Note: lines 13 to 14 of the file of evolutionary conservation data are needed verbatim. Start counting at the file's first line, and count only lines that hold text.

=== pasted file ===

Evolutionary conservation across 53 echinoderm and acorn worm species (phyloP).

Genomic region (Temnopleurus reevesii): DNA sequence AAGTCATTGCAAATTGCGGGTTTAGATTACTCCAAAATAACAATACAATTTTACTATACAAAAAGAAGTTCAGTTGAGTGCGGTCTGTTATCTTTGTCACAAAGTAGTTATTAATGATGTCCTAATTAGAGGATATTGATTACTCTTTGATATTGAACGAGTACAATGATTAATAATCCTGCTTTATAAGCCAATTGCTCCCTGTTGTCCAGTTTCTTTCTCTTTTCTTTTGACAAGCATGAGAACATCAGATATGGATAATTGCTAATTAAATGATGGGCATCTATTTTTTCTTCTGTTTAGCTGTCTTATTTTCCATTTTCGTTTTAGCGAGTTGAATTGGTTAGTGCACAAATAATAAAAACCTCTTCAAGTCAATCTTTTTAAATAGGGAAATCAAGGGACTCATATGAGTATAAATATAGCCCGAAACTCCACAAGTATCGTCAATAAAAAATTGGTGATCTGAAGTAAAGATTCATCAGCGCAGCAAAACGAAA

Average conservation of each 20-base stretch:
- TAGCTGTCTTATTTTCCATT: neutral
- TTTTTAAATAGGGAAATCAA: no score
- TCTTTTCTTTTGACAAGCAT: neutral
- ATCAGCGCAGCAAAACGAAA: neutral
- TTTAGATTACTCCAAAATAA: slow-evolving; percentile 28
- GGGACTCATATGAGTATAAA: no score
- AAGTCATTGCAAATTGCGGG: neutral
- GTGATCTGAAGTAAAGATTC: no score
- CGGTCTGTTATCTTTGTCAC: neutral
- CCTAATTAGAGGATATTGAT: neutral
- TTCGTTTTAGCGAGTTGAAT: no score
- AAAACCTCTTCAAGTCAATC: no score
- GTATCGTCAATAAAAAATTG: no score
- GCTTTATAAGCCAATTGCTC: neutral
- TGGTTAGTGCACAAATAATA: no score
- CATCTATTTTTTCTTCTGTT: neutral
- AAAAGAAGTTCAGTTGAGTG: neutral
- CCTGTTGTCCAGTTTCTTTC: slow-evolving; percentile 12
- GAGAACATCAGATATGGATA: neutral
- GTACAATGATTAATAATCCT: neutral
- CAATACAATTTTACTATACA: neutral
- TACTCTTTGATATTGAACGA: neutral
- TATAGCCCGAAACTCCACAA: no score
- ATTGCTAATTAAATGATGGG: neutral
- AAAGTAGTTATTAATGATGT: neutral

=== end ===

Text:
- CCTAATTAGAGGATATTGAT: neutral
- TTCGTTTTAGCGAGTTGAAT: no score